Research has shown that getting nightly sleep of five hours of less may increase the risk of dementia and death among older adults.
An investigation at Brigham and Women’s Hospital looked into how sleep and sleep disruptions could affect the risk of obtaining dementia and other problems later in life. Participants who reported getting less than 5 hours of sleep had double the risk of obtaining dementia. Sleep disruptions like nap frequencies, how long it took participants to fall asleep, and sleep quality, also showed in increase risk of death.
Read more of the study below.
“[Researchers] found a strong relationship between several sleep disturbance and deficiency variables and incident dementia over time. Routinely taking 30 minutes or longer to fall asleep was associated with a 45 percent greater risk for incident dementia. Routinely experiencing a difficulty in maintaining alertness, routinely napping, reporting poor sleep quality, and sleeping five or fewer hours per night was also associated with increased risk of death.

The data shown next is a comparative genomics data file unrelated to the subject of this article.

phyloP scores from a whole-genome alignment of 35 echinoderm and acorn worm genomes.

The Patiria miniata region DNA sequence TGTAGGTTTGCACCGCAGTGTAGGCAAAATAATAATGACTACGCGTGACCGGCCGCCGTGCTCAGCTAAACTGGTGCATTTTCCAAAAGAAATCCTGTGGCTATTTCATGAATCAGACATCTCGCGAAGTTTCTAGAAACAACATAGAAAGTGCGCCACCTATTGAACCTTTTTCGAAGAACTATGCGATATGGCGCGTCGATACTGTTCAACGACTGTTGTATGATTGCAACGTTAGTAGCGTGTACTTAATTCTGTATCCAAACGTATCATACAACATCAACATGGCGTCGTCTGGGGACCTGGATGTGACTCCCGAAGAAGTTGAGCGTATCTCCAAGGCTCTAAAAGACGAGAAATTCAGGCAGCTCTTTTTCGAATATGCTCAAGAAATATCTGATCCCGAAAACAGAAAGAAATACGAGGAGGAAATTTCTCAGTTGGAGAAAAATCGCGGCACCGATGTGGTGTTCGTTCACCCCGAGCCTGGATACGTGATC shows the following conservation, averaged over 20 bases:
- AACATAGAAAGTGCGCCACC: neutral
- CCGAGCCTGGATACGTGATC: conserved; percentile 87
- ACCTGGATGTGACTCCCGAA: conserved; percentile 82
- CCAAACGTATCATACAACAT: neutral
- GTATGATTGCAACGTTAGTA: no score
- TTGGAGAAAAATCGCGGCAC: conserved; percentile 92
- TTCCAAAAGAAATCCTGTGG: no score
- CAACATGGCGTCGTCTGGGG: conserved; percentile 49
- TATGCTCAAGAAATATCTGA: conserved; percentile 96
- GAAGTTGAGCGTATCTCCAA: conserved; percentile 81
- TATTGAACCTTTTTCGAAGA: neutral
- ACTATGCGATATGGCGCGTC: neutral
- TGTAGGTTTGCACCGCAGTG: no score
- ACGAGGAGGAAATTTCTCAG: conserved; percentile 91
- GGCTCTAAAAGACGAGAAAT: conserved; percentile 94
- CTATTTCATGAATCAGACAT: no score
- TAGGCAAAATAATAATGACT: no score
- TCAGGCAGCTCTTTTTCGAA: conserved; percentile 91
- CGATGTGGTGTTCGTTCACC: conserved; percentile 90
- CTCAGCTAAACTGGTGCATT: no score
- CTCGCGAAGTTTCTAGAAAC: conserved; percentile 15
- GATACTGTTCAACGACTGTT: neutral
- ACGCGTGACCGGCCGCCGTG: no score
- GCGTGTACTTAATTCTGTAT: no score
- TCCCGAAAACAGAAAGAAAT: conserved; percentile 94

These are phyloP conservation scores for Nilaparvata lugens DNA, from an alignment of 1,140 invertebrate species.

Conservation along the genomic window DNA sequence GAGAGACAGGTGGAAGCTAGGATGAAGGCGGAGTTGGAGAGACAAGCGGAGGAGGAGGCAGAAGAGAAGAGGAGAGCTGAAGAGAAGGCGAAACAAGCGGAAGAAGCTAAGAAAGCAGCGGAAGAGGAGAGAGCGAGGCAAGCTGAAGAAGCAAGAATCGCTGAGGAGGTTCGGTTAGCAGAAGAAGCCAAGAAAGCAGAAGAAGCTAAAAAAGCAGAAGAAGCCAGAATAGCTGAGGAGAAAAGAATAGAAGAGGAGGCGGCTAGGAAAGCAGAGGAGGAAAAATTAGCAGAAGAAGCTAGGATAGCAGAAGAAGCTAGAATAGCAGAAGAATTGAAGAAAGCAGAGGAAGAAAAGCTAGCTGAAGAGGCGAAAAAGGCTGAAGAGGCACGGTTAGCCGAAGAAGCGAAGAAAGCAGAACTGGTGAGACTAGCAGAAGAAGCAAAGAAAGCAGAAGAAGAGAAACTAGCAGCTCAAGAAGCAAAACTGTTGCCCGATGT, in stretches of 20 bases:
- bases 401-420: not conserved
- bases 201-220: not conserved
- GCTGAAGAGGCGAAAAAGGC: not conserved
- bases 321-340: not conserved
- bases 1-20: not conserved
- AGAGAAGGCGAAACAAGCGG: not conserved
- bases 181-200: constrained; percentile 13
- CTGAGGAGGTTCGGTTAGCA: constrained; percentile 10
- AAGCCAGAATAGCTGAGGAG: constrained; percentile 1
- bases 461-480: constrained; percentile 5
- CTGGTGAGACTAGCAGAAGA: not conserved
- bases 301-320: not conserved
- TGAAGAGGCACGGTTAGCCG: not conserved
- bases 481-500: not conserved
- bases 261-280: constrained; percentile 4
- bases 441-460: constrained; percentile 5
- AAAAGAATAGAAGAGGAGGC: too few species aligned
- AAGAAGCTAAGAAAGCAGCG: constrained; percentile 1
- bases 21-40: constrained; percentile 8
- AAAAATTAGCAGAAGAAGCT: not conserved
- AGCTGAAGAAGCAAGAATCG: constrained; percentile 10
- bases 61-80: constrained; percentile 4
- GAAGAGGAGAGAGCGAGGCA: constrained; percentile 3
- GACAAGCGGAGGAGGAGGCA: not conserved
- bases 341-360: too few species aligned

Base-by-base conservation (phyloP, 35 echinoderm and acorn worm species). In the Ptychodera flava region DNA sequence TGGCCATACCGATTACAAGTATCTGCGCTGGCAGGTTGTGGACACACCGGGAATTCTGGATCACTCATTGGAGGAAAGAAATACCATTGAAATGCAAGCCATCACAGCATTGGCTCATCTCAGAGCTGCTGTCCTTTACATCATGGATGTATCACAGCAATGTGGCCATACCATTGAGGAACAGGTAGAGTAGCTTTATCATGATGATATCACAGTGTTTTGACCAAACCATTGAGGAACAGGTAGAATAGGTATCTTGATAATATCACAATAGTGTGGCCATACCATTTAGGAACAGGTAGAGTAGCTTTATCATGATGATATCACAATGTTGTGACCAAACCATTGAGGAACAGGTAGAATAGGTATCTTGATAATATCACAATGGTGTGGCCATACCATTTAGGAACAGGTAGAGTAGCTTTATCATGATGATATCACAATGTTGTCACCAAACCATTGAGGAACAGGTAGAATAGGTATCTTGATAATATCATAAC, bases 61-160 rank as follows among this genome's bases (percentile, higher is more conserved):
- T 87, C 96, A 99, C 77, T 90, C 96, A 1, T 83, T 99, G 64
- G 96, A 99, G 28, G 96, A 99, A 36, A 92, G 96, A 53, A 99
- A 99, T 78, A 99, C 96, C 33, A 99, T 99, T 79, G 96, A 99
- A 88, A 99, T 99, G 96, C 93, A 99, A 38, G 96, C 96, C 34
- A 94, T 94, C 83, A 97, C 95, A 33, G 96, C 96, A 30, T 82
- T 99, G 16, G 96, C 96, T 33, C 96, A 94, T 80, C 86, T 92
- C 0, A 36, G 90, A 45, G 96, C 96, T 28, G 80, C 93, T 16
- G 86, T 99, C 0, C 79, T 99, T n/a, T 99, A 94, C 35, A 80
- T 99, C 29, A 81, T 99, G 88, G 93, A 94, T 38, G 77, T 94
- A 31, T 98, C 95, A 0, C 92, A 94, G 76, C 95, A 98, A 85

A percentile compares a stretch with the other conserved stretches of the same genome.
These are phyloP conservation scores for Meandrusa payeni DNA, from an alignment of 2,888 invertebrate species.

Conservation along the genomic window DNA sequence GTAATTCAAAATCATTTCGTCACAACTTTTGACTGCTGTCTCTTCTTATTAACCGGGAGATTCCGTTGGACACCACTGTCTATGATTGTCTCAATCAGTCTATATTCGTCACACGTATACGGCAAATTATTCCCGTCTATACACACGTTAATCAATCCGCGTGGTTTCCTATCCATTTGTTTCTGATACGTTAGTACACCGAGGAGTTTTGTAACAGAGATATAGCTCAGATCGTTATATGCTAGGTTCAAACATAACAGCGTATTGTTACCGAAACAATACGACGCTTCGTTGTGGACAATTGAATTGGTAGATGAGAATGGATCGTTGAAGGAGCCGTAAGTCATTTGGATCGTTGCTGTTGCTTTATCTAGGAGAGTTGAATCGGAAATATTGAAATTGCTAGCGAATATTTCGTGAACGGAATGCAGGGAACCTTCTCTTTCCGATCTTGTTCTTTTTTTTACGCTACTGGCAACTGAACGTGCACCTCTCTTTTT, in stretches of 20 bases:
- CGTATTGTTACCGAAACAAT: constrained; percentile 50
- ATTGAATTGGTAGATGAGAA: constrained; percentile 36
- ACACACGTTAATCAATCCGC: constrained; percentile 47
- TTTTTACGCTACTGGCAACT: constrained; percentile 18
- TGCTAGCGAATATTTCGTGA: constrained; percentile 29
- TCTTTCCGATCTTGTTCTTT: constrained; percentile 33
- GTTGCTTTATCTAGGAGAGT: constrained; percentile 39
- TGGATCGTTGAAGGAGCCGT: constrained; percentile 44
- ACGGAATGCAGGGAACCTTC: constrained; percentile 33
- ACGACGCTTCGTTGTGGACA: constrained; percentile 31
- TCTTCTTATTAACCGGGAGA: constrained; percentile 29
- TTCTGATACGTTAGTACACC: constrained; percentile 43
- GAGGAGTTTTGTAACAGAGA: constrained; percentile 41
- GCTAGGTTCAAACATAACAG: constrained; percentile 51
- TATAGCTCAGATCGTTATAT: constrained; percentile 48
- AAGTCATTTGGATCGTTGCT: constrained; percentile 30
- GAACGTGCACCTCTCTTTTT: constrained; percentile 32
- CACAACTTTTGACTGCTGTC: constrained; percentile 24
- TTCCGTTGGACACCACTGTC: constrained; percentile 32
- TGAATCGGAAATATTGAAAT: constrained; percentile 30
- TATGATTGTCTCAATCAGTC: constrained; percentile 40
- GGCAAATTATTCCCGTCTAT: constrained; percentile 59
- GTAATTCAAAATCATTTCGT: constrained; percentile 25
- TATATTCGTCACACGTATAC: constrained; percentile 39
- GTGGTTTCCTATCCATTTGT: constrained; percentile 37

‘This prospective study reveals that sleep deficiency at baseline, when the average age of participants was 76 years old, was associated with double the risk of incident dementia and all-cause mortality over the next 4 to 5 years,’ said senior author, Charles Czeisler, MD, PhD, FRCP, FAPS, chief of the Division of Sleep and Circadian Disorders.
‘These data add to the evidence that sleep is important for brain health and highlight the need for further research on the efficacy of improving sleep and treating sleep disorders on the risk of Alzheimer’s disease and mortality.’
The authors call for further study of the causal relationship between sleep and dementia and death, as insights may lead to a new lens through which to view sleep among older adults.
‘Our study demonstrates that very short sleep durations and poor-quality sleep in the elderly increase the risk of developing dementia and earlier death. There should be increased focus on obtaining healthy sleep in older adults,’ said second author Stuart Quan, MD, of the Division of Sleep and Circadian Disorders.”
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